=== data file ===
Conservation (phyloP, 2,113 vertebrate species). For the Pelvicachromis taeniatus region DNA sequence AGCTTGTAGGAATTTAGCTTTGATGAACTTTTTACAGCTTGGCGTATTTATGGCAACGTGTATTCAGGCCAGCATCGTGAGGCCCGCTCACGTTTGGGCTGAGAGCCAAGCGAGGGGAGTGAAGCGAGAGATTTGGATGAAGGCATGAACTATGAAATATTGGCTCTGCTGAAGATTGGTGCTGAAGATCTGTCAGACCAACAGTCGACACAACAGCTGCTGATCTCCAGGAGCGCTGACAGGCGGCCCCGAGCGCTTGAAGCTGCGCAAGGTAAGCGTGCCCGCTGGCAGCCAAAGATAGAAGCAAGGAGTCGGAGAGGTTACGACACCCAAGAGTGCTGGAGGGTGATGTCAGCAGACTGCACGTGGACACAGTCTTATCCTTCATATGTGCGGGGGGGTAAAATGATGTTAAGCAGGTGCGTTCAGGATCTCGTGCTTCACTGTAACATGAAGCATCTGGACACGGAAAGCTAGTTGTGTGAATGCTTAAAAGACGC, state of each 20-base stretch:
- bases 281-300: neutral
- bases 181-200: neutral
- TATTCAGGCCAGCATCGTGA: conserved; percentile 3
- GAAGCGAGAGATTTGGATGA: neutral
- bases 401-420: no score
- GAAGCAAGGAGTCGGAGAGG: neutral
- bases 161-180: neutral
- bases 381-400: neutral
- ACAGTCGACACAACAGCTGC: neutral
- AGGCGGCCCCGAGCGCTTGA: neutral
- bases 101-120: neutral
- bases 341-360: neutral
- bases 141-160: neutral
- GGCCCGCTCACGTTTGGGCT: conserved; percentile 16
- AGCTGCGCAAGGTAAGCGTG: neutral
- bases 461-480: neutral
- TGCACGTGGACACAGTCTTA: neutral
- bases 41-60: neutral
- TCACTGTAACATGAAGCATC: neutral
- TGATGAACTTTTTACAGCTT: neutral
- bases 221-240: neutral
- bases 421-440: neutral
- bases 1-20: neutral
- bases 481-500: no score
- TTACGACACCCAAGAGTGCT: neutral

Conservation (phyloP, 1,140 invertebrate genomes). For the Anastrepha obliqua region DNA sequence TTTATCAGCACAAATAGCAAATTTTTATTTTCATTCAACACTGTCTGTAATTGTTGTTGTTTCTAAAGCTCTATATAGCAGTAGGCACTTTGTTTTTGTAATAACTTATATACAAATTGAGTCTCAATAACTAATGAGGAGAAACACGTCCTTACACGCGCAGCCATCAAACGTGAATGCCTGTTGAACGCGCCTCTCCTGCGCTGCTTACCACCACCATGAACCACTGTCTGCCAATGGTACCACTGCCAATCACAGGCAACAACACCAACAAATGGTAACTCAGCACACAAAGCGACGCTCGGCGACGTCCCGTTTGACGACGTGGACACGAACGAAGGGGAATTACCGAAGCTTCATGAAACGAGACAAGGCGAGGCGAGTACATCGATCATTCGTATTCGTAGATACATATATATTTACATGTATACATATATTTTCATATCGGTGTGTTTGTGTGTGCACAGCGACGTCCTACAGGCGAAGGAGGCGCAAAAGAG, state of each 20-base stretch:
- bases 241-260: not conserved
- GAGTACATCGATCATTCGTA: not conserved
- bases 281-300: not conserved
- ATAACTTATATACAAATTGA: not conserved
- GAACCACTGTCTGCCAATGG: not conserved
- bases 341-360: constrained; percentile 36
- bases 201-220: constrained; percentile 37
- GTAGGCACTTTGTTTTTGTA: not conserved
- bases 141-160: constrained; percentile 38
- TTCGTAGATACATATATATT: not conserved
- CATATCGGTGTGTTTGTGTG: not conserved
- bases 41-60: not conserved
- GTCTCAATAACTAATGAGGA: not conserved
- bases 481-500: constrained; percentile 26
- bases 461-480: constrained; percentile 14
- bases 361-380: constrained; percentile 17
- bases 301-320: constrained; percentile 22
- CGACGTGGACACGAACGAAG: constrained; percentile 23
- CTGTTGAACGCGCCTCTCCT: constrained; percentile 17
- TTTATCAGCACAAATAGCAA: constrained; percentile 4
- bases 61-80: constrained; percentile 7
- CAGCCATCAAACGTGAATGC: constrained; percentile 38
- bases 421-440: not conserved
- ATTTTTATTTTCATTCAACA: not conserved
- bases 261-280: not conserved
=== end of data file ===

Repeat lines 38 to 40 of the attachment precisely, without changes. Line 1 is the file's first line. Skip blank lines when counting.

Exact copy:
- CATATCGGTGTGTTTGTGTG: not conserved
- bases 41-60: not conserved
- GTCTCAATAACTAATGAGGA: not conserved